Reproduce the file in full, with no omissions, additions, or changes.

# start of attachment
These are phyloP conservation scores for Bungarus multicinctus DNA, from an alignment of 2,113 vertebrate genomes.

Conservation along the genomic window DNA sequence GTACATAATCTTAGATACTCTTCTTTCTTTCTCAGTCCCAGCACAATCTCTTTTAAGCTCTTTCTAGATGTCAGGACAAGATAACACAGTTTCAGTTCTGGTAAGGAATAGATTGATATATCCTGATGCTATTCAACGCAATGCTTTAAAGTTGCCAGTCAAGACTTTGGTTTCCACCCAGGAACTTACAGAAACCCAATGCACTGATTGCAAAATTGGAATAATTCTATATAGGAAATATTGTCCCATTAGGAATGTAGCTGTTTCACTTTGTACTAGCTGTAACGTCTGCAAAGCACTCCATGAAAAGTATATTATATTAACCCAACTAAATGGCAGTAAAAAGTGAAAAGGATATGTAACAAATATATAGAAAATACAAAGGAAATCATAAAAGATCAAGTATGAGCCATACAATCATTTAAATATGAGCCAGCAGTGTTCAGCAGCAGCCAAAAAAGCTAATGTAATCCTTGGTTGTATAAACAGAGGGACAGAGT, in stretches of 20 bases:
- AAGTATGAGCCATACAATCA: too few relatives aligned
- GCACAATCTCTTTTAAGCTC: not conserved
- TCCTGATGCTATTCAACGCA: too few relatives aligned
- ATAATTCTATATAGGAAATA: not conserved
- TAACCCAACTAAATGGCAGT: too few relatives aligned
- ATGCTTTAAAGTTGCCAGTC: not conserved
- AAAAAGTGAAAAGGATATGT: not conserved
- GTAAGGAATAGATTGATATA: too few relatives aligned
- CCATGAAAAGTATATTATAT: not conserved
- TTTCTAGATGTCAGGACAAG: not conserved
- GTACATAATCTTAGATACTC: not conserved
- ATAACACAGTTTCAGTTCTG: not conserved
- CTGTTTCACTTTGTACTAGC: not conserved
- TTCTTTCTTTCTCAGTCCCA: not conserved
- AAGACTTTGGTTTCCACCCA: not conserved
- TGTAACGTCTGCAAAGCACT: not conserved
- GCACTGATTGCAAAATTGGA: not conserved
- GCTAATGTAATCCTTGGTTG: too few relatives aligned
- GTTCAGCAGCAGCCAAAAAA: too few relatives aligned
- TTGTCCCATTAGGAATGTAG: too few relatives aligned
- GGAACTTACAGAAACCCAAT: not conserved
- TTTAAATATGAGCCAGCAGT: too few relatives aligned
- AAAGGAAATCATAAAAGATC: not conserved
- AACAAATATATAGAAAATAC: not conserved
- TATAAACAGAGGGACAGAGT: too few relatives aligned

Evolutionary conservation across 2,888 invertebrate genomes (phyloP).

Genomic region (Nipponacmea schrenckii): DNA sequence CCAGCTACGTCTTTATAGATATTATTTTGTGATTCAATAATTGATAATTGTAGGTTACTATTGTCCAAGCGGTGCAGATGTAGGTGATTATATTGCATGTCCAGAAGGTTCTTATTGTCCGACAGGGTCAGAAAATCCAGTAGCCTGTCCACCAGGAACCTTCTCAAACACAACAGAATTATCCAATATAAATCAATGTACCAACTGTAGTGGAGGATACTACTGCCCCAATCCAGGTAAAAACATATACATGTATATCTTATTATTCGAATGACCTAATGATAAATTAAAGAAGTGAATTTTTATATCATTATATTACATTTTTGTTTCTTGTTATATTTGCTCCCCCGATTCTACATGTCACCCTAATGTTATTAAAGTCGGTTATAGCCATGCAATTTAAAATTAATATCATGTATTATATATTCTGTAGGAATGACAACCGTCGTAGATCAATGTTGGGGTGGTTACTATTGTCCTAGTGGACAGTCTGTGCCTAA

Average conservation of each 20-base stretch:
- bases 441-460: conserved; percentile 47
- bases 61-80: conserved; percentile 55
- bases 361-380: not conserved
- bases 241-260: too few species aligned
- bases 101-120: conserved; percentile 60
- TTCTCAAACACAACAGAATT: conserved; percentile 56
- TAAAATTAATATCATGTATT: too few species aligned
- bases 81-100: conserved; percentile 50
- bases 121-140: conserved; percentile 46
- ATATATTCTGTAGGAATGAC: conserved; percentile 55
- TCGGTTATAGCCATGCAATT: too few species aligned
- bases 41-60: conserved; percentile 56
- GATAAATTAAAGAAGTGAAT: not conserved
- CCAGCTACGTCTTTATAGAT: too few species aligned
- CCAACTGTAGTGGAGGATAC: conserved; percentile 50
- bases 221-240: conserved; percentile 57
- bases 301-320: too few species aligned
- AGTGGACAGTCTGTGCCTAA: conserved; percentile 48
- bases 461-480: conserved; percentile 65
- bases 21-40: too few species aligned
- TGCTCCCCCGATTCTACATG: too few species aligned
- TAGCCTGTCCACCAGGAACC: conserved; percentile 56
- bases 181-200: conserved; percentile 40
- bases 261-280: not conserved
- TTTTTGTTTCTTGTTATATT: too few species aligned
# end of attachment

These are phyloP conservation scores for Bungarus multicinctus DNA, from an alignment of 2,113 vertebrate genomes.

Conservation along the genomic window DNA sequence GTACATAATCTTAGATACTCTTCTTTCTTTCTCAGTCCCAGCACAATCTCTTTTAAGCTCTTTCTAGATGTCAGGACAAGATAACACAGTTTCAGTTCTGGTAAGGAATAGATTGATATATCCTGATGCTATTCAACGCAATGCTTTAAAGTTGCCAGTCAAGACTTTGGTTTCCACCCAGGAACTTACAGAAACCCAATGCACTGATTGCAAAATTGGAATAATTCTATATAGGAAATATTGTCCCATTAGGAATGTAGCTGTTTCACTTTGTACTAGCTGTAACGTCTGCAAAGCACTCCATGAAAAGTATATTATATTAACCCAACTAAATGGCAGTAAAAAGTGAAAAGGATATGTAACAAATATATAGAAAATACAAAGGAAATCATAAAAGATCAAGTATGAGCCATACAATCATTTAAATATGAGCCAGCAGTGTTCAGCAGCAGCCAAAAAAGCTAATGTAATCCTTGGTTGTATAAACAGAGGGACAGAGT, in stretches of 20 bases:
- AAGTATGAGCCATACAATCA: too few relatives aligned
- GCACAATCTCTTTTAAGCTC: not conserved
- TCCTGATGCTATTCAACGCA: too few relatives aligned
- ATAATTCTATATAGGAAATA: not conserved
- TAACCCAACTAAATGGCAGT: too few relatives aligned
- ATGCTTTAAAGTTGCCAGTC: not conserved
- AAAAAGTGAAAAGGATATGT: not conserved
- GTAAGGAATAGATTGATATA: too few relatives aligned
- CCATGAAAAGTATATTATAT: not conserved
- TTTCTAGATGTCAGGACAAG: not conserved
- GTACATAATCTTAGATACTC: not conserved
- ATAACACAGTTTCAGTTCTG: not conserved
- CTGTTTCACTTTGTACTAGC: not conserved
- TTCTTTCTTTCTCAGTCCCA: not conserved
- AAGACTTTGGTTTCCACCCA: not conserved
- TGTAACGTCTGCAAAGCACT: not conserved
- GCACTGATTGCAAAATTGGA: not conserved
- GCTAATGTAATCCTTGGTTG: too few relatives aligned
- GTTCAGCAGCAGCCAAAAAA: too few relatives aligned
- TTGTCCCATTAGGAATGTAG: too few relatives aligned
- GGAACTTACAGAAACCCAAT: not conserved
- TTTAAATATGAGCCAGCAGT: too few relatives aligned
- AAAGGAAATCATAAAAGATC: not conserved
- AACAAATATATAGAAAATAC: not conserved
- TATAAACAGAGGGACAGAGT: too few relatives aligned

Evolutionary conservation across 2,888 invertebrate genomes (phyloP).

Genomic region (Nipponacmea schrenckii): DNA sequence CCAGCTACGTCTTTATAGATATTATTTTGTGATTCAATAATTGATAATTGTAGGTTACTATTGTCCAAGCGGTGCAGATGTAGGTGATTATATTGCATGTCCAGAAGGTTCTTATTGTCCGACAGGGTCAGAAAATCCAGTAGCCTGTCCACCAGGAACCTTCTCAAACACAACAGAATTATCCAATATAAATCAATGTACCAACTGTAGTGGAGGATACTACTGCCCCAATCCAGGTAAAAACATATACATGTATATCTTATTATTCGAATGACCTAATGATAAATTAAAGAAGTGAATTTTTATATCATTATATTACATTTTTGTTTCTTGTTATATTTGCTCCCCCGATTCTACATGTCACCCTAATGTTATTAAAGTCGGTTATAGCCATGCAATTTAAAATTAATATCATGTATTATATATTCTGTAGGAATGACAACCGTCGTAGATCAATGTTGGGGTGGTTACTATTGTCCTAGTGGACAGTCTGTGCCTAA

Average conservation of each 20-base stretch:
- bases 441-460: conserved; percentile 47
- bases 61-80: conserved; percentile 55
- bases 361-380: not conserved
- bases 241-260: too few species aligned
- bases 101-120: conserved; percentile 60
- TTCTCAAACACAACAGAATT: conserved; percentile 56
- TAAAATTAATATCATGTATT: too few species aligned
- bases 81-100: conserved; percentile 50
- bases 121-140: conserved; percentile 46
- ATATATTCTGTAGGAATGAC: conserved; percentile 55
- TCGGTTATAGCCATGCAATT: too few species aligned
- bases 41-60: conserved; percentile 56
- GATAAATTAAAGAAGTGAAT: not conserved
- CCAGCTACGTCTTTATAGAT: too few species aligned
- CCAACTGTAGTGGAGGATAC: conserved; percentile 50
- bases 221-240: conserved; percentile 57
- bases 301-320: too few species aligned
- AGTGGACAGTCTGTGCCTAA: conserved; percentile 48
- bases 461-480: conserved; percentile 65
- bases 21-40: too few species aligned
- TGCTCCCCCGATTCTACATG: too few species aligned
- TAGCCTGTCCACCAGGAACC: conserved; percentile 56
- bases 181-200: conserved; percentile 40
- bases 261-280: not conserved
- TTTTTGTTTCTTGTTATATT: too few species aligned